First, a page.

Inform your bosses that you are applying for the PMP exam as they may be contacted by PMI for your experience verification.
Myth IV: You must memorize Input, Tool & Technique and Output (ITTO)
You should not waste your time memorizing these ITTOs. By trying to do so not only you will waste your time but you will also fail the logic behind these ITTOs. PMI wants you to understand ITTOs, not memorize them.
Moreover, it is not possible for you to memorize these ITTOs unless you have God-given special memorizing powers. Also, PMI words their questions in such a way that even if you have memorized a few ITTOs, you may not be able to answer the questions based on these ITTOs.
If you want to understand ITTOs, read the PMBOK Guide as many times as you can. Try to understand the logic behind these ITTOs and visualize the process flow.
Myth V: You need 35 PDUs to apply for the PMP exam
People often confuse contact hours with PDU. Please note that you need 35 contact hours before you apply for the PMP certification exam, not PDUs.
You need not worry about the PDU until you become a PMP. Once you become a PMP, you need 60 PDUs on every three years to maintain your PMP credential.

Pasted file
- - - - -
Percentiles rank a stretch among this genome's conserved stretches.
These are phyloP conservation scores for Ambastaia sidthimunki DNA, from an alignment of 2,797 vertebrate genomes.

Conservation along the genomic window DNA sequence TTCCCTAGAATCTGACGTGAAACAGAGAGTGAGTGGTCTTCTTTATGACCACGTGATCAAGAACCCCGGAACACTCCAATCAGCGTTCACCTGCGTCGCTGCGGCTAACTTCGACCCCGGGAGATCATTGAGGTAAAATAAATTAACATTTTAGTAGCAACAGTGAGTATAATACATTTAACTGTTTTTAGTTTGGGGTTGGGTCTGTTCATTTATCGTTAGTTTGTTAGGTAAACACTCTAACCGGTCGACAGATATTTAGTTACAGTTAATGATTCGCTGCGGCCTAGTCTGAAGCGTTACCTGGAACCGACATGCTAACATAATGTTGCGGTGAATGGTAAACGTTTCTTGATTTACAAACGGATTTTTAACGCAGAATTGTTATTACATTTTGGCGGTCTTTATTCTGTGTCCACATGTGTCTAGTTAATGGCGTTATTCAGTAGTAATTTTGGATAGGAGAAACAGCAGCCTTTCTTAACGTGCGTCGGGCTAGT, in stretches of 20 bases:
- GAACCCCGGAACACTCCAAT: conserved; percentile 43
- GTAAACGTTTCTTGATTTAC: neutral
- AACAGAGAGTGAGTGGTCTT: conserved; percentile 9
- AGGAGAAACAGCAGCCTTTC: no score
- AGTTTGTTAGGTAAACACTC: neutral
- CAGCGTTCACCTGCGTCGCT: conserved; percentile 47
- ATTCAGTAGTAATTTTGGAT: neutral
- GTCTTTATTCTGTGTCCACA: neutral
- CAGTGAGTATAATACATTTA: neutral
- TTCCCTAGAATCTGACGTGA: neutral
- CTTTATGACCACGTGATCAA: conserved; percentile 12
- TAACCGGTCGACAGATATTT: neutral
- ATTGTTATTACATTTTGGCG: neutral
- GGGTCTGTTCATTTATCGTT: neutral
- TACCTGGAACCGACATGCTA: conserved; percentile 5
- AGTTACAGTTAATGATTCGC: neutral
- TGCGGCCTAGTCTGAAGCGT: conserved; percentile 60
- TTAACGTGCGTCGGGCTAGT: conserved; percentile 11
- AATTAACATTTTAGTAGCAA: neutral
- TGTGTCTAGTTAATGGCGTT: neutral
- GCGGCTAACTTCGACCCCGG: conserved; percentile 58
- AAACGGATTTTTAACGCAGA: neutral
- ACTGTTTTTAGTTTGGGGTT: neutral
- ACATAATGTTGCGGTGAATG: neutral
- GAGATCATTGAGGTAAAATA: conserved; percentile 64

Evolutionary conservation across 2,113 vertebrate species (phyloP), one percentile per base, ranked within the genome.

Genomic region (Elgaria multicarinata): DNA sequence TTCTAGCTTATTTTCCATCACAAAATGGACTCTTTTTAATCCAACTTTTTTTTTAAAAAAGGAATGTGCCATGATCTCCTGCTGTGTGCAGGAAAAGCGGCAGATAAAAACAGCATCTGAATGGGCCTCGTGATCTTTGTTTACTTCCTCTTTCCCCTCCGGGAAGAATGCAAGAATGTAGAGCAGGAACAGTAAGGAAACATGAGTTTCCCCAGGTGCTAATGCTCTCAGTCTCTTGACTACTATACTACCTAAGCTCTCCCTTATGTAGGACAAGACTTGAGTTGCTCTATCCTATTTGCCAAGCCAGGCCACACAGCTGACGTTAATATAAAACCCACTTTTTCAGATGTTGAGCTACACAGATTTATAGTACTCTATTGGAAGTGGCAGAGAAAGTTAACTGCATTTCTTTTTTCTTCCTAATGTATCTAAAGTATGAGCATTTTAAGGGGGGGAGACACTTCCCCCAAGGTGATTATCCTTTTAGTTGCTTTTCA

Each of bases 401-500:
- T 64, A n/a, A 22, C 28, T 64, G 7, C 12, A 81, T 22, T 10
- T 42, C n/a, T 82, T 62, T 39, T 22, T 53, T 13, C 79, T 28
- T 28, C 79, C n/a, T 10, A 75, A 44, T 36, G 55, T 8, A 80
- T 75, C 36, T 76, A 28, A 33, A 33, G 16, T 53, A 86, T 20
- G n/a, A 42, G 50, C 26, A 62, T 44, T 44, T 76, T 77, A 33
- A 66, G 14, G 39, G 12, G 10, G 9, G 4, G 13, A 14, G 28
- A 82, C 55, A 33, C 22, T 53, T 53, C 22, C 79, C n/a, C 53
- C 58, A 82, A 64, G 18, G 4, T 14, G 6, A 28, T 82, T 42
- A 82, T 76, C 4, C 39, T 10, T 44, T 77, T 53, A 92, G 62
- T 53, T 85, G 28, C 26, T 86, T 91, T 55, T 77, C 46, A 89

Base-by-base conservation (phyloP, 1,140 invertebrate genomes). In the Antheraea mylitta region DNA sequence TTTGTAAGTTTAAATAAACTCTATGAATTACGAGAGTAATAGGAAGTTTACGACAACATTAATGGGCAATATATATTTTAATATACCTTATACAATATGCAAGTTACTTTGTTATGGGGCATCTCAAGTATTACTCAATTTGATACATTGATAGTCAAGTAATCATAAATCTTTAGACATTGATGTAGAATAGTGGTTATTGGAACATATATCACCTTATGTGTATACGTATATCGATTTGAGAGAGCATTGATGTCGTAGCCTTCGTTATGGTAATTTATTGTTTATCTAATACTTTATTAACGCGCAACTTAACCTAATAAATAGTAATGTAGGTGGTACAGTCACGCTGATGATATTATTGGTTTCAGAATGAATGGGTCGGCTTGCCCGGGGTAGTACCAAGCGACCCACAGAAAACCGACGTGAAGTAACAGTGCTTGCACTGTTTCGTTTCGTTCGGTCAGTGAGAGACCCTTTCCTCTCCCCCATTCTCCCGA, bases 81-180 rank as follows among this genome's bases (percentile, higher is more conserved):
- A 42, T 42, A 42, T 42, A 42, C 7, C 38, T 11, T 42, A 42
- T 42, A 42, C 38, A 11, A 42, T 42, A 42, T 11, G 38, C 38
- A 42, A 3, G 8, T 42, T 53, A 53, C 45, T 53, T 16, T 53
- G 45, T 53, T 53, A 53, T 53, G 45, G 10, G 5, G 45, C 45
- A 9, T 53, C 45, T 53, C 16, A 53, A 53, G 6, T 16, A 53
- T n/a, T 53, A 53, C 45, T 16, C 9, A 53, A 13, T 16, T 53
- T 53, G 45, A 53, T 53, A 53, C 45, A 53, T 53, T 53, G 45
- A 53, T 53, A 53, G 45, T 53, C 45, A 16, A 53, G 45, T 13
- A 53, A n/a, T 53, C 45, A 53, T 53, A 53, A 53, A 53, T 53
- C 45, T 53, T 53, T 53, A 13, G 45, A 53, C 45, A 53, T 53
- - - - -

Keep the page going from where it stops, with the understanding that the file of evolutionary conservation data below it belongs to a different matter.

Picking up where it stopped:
There is a difference between the PDUs and contact hours. Keep in mind that contact hours are required before you apply for the PMP exam, and PDUs are required once you pass the PMP exam and become a PMP credential holder.
Myth VI: Only REPs can provide you with 35 contact hours training
This is also one of the most common myths.
You can get your training from any provider regardless of whether it is a PMI approved provider or not. The only benefit of a REP (Registered Education Provider) is that their course content is pre-approved, and in the case of an audit you don’t have to show them your course content.
However, if you get your training from any non-REP and are selected for an audit, you have to show your course content to PMI to verify if it fulfills the training requirements.
Although it is not necessary, I suggest you get your 35 contact hours training from any renowned training program such as PM PrepCast.
The other advantage of REP is that their training material is reviewed by PMI, which itself gives you an assurance of the quality of the product.
These are six common myths about the PMP certification exam which I have tried to expose here in this blog post. There are many other myths that you might encounter on a regular basis. Moreover, sometimes PMI updates its procedures, causing old procedures to become myths. Therefore, I suggest you visit the PMI site on a regular basis and read the PMP handbook to stay current.
This blog post is based on the article written by Cornelius Fichtner, a world famous PMP trainer and creator of PM PrepCast (35 Contact Hours Training Program), and PM Exam Simulator, and published here with permission from the author. The original article can be found by clicking here.